“Am I a good or bad person?” Oddly enough, if you ask a question like this to yourself you’re likely a good person… emphasis on “likely”; just because you ask this question doesn’t mean you are guaranteed to be a good person. Bad people have asked this question too; it’s just unlikely unless they’ve been ditched by everyone they know, which can happen… you know because they’re “bad”. I define a good person as someone who is able to love others and themselves in a healthy balance; they are better at acting in love rather than selfishness. Meanwhile, I define bad people as those who lean too much in the “love” themselves side and are selfish; life is all about what’s best for them even at the expense of others. Of course, when it comes to understanding good and bad people there is more than just two basic categories; it needs to be graded on a scale… as I always do:
Bad Person (-10)————–Good Enough Person (0)————–Too Good Person (10)
I like scales like this because they point out that we can be ‘too much’ (‘Too Good Person’), ‘too little’ (‘Bad Person’), and ‘just enough’ (‘Good Enough Person). Yes, I was influenced by Goldilocks and the Three Bears. For this scale the ‘Too Good’ side are people who overemphasize the importance of others over themselves. They give too much, try too hard, and blame themselves too much. They’re people pleasers who put so much pressure on themselves to be good, patient, and kind they end up hurting themselves (oddly enough this in turn reduces how many people they can actually help). People on the ‘Too Good’ side are also at risk of feeling overwhelmed with wanting to help everyone, they can become resentful from feeling taken advantage of, and they can be anxious about not being helpful enough and/or being used again. Ultimately, the nicest people can sometimes end up the most alone because they become so afraid of being hurt again they shut everyone out. (In case you forgot the definition of a good and bad person is in the first paragraph)
The downside of using scales is it requires self honesty, and a bad person won’t likely see themselves on the ‘Bad Person’ side even though most people who know them would be like “You’re clearly a terrible person.” From last week I discussed passive aggressive behaviour and the sad thing is anyone who’s passive aggressive will think they’re ‘Too Good’ while others will be like “But you suck!” This isn’t to say that passive aggressive people can’t also be overly giving, but their giving is usually connected to ‘and now you owe me.’ Their giving comes with a cost. At the same time, the ‘Too Good’ people are at risk of assuming they’re the ‘Bad Person’ because they tend to be so hard on themselves. This of course makes the question of are you ‘Too Good’, ‘Good Enough’, or ‘Bad’ tricky to answer especially if you don’t have honest friends who feel safe telling you how you come across to others. Our perception is likely skewed as we tend to be too easy or too hard on ourselves.
Fortunately I have found a couple clues that will help point out where you land. For instance, ‘Too Good’ people will say something like “But this is what I should have done differently,” while bad people will say something like “But this is what they should have done differently.” See the difference? ‘Too Good’ people blame themselves while ‘Bad’ simply blame the other side. And this means if you’re good at deduction you’ll know that a ‘Good Person’ will consider both: What should I and the other person have both done differently? This, of course, is the kind of person I try to be… I didn’t say I am, but I try to be, and it’s also the kind of person I try to teach others to become. The problem is our natural tendency tends to go one way or the other.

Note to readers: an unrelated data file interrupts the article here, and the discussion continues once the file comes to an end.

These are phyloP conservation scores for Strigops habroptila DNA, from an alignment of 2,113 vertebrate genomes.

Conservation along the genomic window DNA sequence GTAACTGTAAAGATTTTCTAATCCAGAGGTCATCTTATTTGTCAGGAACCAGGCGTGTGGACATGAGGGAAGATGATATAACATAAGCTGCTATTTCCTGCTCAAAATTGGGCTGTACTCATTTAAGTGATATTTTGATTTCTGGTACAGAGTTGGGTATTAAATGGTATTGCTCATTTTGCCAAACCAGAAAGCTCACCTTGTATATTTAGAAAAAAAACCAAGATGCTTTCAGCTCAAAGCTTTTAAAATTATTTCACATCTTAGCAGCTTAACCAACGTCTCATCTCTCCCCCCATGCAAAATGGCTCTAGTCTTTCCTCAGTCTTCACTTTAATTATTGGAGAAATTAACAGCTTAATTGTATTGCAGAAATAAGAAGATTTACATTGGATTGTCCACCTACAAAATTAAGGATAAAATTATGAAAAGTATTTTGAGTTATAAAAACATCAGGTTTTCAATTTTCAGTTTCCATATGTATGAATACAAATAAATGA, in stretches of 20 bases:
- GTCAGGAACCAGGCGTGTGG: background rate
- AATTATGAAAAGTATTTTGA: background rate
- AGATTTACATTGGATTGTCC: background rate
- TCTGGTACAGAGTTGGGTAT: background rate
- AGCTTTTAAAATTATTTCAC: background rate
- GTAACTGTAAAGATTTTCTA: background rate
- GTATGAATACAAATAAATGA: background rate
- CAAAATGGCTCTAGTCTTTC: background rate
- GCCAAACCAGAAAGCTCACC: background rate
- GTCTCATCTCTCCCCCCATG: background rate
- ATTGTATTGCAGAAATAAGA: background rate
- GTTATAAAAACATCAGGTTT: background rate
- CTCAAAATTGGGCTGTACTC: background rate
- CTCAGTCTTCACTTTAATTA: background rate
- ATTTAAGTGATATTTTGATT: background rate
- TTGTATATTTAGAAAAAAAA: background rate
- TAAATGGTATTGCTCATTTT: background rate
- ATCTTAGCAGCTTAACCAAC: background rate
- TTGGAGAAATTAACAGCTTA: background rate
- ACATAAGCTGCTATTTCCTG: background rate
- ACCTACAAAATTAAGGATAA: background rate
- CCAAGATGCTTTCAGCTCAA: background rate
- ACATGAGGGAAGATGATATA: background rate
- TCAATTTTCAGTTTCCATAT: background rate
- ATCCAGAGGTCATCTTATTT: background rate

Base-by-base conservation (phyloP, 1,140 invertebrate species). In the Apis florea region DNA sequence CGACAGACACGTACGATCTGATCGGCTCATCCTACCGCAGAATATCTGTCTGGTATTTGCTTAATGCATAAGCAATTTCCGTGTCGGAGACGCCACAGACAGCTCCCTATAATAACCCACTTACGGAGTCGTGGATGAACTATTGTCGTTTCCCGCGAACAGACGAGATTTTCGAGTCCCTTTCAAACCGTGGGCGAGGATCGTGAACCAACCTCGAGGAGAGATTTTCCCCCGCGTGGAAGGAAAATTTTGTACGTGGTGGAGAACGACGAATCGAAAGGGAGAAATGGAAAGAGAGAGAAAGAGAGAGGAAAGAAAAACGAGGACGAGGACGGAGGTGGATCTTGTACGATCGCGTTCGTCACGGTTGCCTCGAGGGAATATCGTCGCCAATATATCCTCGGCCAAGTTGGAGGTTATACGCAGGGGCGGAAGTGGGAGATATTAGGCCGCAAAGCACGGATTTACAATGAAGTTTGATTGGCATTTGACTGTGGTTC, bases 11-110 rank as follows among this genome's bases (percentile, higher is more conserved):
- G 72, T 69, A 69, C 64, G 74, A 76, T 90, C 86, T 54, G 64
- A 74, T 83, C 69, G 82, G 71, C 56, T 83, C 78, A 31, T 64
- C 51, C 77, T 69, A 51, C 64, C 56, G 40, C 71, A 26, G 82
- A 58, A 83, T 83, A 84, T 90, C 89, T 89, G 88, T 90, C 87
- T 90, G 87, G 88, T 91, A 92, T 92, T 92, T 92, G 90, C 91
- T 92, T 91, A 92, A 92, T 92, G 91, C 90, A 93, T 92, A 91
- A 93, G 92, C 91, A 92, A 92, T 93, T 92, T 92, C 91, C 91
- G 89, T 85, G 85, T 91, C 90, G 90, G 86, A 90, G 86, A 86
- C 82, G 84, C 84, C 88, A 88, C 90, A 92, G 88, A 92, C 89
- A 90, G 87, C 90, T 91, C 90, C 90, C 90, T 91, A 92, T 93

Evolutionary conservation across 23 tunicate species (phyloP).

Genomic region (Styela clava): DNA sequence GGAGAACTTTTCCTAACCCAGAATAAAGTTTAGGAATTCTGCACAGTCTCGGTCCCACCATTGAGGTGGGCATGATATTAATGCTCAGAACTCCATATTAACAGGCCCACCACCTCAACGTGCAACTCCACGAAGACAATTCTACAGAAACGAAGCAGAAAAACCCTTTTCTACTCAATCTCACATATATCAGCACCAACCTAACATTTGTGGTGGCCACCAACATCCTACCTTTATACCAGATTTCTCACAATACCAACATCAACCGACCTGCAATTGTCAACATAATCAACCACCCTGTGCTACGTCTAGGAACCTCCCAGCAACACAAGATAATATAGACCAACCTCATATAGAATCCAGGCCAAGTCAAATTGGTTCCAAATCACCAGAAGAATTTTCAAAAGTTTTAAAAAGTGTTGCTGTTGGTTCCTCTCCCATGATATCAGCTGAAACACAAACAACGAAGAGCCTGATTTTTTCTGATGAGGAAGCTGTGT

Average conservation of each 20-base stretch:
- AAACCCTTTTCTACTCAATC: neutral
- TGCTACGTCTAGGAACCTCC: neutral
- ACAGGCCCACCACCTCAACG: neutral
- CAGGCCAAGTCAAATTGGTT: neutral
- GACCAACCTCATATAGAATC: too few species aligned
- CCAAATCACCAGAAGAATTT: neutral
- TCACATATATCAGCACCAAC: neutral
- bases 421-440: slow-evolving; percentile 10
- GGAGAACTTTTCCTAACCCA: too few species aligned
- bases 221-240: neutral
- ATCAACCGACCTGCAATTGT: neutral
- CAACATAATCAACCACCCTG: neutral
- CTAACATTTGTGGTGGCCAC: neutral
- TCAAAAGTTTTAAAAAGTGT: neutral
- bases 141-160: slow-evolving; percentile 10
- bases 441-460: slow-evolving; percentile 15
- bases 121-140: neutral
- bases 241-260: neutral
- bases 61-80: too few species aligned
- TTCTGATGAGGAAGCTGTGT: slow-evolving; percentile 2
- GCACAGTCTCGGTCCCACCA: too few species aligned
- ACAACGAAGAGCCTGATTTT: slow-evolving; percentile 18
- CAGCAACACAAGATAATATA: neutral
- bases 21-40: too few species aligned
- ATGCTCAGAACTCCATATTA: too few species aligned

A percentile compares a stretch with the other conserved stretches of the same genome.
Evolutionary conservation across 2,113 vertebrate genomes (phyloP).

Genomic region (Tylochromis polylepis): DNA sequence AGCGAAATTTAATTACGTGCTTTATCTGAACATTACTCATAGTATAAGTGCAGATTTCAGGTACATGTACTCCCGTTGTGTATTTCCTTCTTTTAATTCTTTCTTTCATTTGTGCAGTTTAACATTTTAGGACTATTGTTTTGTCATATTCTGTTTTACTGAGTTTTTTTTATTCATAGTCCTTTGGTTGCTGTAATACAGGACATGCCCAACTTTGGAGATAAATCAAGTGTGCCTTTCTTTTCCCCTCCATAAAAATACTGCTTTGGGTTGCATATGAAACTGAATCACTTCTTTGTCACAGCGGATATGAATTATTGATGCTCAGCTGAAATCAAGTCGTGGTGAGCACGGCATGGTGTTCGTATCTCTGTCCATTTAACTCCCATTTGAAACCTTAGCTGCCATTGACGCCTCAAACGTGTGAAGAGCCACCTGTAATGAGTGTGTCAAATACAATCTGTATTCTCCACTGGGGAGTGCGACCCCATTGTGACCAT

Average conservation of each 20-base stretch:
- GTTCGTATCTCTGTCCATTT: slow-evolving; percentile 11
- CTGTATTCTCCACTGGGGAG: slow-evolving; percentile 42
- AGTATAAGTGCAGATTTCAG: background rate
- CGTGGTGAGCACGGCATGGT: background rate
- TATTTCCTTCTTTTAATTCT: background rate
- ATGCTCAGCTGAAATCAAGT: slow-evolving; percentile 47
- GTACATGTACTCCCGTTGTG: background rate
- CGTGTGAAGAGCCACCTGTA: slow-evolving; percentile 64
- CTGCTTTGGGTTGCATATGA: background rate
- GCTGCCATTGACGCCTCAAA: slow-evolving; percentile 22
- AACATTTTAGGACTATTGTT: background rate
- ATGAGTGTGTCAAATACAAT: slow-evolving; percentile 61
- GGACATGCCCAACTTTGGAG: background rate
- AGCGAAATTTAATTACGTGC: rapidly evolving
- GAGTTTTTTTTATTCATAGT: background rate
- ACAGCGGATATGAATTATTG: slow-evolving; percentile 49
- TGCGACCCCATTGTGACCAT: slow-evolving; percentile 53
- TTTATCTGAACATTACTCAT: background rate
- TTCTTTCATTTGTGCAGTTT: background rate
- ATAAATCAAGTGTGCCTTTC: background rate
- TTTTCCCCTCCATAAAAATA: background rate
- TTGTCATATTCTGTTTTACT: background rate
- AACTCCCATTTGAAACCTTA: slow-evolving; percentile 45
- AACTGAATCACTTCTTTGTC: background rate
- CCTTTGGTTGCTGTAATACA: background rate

Here’s a second trend I find in therapy: People who say “But I’m a good person,” are the ones most likely to be involved in an affair and/or be the best at being passive aggressive (aka they’re good at making others feel like garbage); meanwhile, the nicest and good people (aka ‘Too Good’) I meet tend to be incredibly hard on themselves (aka passive) and are more likely to say “I’m not good enough,” or “But I should be doing more,” or “I must have done something wrong.” Oddly enough, I’m yet to meet anyone who is in the midst of an affair (whether they’re the one married or they’re with someone who is married), and have them say “I feel so guilty,” or “Can you help me stop?” Instead, it’s always: “But I’m a good person.” This always makes me wonder: “So what does a bad person look like to you because people having an affair are never the good guy in a good movie?” The answer of what’s a good person versus bad tends to be relative. If you ask a thief, he’ll say “At least I’m not a murderer. They’re the worst.” If you ask a murderer, he’ll say “At least I’m not a millennial. They’re the worst!” There’s always someone who is worse and thereby justifies our bad behaviour. The sad reality is, as prison is full of “innocent” people, hell will be filled with “good” people.
Finally, I will point out that it doesn’t matter what a story was as a child, it can go either way. Tough childhoods can make people resentful or compassionate while a loving childhood can make people either entitled or carry on the loving spirit. There is no rule for how to make a good or bad person.
No one is always 100% good or 100% bad, but hopefully this week you’ll be able to see how you can be more in the middle.
Rev Chad David, ChadDavid.ca, Learning to love dumb people